Maurice Cherry:
Well, I know that we have a lot of companies and a lot of people that work at big companies that listen to this. So my hope is that once this interview comes out, people get a chance to hear it, that you’ll start to get some interest around that because I think what you’re doing is super important from a research perspective, but also just from a general community and society perspective, not just even the design community, LGBT community as well, to be able to not only put the statistics behind the incidents and things that are happening, but to really quantify it and then keep the work going to sustain the work. So people know that this is something that is like an industry benchmark to understand what the queer experience and design is and how, I guess people in general can bring more visibility and representation is super important. So I’m excited for the summit. I’m excited to see where Queer Design Club goes in the future. I feel like you’ve really tapped into something here.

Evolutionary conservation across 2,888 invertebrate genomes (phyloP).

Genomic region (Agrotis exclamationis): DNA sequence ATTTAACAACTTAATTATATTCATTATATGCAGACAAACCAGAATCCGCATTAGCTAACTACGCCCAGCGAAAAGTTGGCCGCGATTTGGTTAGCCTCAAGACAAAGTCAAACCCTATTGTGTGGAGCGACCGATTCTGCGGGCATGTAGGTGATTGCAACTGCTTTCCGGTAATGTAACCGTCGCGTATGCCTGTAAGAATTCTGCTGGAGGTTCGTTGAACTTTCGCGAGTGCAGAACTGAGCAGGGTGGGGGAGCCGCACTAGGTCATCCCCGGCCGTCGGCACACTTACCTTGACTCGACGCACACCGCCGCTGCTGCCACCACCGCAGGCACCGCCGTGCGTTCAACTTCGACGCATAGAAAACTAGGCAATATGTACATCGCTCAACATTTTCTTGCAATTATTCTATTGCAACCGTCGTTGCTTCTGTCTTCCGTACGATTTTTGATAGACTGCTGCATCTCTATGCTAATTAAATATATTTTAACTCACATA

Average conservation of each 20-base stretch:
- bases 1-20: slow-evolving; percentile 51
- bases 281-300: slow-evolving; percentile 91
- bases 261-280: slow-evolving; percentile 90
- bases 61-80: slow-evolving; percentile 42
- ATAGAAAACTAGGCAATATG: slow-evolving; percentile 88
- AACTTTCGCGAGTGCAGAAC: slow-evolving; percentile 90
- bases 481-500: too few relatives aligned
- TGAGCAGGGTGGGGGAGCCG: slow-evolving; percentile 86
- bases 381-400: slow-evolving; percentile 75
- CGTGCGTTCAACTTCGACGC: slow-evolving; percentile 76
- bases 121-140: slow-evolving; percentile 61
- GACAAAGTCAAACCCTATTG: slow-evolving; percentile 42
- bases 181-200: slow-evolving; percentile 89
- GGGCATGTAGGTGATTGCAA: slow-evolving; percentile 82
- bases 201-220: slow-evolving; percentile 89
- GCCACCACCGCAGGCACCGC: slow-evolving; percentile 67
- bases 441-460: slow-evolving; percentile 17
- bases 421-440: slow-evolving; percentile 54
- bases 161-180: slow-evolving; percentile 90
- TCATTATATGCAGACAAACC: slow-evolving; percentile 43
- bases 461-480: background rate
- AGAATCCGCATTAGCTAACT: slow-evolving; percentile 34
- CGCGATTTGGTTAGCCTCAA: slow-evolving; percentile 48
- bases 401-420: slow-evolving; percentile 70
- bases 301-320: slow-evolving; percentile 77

Rebecca Brooker:
Thank you. Thank you, Maurice. I just want to say thank you to you. I know you’ve been a sounding board for us over the past couple years as well, just like in running a community and this being my first time being a community leader. It takes a village, it really takes a village.

Maurice Cherry:
It really does. Yeah. Now, even aside from all this, you’re working at Ghost Note, you’re doing the Queer Design Club with the Queen Design Count, with the Queer Design Summit. You also have your own freelance practice called Planthouse Studio. Tell me about that.

Rebecca Brooker:
Yeah. As if I wasn’t already doing too much. No. I think one of my goals for myself just personally has always been to run my own design studio and I just feel like there’s a level of freedom that I get to have when people want to work with me. I am my own boss. I love to take the projects that I want to work on. Say ‘no’ to the projects that I don’t want to work on. And just generally be able to design things with no constraints of, what do other people think? So I was always a freelancer on the side of any full-time job. It started really after college because I was working at BAM and it was a nonprofit. So I was making some money, but I thought, “Okay, I could make a couple logos on the side and make a couple hundred bucks more.”

Rebecca Brooker: